You'll find that HPCMC is included with the SAS High-Performance Analytics Infrastructure bundle along with the HPAE software as well as the SAS High-Performance Distribution of Hadoop.
For more information about the HPCMC software, see:
It is entirely possible to combine some or even all of these differrent grid technologies into a single customer deployment. The challenge is that these grid technologies are not really aware of each other and each has its own unique set of requirements and administration.
Let's look at a couple of common entanglements:
The tkgrid software is delivered alongside HPCMC in a bundle known as the SAS High-Performance Analytics Infrastructure. Each piece of HPAI has its own set of software instructions provided in our documentation - see the HPAICG doc. The first piece to install is HPCMC and a requirement is to create a file named /etc/gridhosts with a list of all machines in the environment which need a common set of users, groups, and SSH keys. This list will include the SAS Metadata Server host(s), SAS Compute Tier host(s), and all of the tkgrid hosts. When HPCMC is started, it looks to the list of machines in /etc/gridhosts so it knows where to act.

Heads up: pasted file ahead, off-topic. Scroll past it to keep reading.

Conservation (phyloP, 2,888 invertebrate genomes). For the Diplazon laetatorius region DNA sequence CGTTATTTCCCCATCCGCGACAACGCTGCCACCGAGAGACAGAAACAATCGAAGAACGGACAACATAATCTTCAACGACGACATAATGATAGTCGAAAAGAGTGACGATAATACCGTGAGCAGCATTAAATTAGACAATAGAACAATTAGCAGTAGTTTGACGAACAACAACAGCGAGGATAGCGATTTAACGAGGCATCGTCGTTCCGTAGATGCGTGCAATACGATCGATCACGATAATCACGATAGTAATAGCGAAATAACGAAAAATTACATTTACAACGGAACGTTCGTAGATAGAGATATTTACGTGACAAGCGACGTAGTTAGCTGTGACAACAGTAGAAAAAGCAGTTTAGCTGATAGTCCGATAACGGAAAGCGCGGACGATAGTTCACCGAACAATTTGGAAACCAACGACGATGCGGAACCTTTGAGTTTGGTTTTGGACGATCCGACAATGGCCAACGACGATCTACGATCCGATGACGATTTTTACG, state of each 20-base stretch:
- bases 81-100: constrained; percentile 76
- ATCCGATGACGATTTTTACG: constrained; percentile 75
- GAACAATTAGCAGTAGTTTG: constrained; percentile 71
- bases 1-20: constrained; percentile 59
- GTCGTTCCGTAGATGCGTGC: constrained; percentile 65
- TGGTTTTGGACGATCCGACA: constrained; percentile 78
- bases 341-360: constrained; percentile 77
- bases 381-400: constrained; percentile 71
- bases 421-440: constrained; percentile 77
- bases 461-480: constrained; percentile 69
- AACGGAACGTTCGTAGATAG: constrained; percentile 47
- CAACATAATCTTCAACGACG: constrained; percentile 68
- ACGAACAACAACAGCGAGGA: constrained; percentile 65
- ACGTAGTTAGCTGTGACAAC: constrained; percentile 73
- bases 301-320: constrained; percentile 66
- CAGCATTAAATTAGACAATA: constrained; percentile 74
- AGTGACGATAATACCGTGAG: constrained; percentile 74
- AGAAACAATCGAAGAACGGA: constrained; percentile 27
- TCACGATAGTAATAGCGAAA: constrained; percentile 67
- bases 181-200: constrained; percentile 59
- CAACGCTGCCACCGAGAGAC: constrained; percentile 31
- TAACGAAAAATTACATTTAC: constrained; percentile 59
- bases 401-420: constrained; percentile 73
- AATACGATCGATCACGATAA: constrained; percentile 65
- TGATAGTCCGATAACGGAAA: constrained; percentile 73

Moving on to the installation of tkgrid (HPAE), there is an installation step directing you to provide a list of machines to host tkgrid in a file which is also named /etc/gridhosts. This file is conceptually different from the one used by HPCMC - it should only list the tkgrid host machines. Furthermore, this /etc/gridhosts file is only referenced at installation time - it will be copied to a file named grid.hosts in the designated tkgrid directory. For clarity, my personal preference is to create this installation-time file as /tmp/tkgridhosts instead.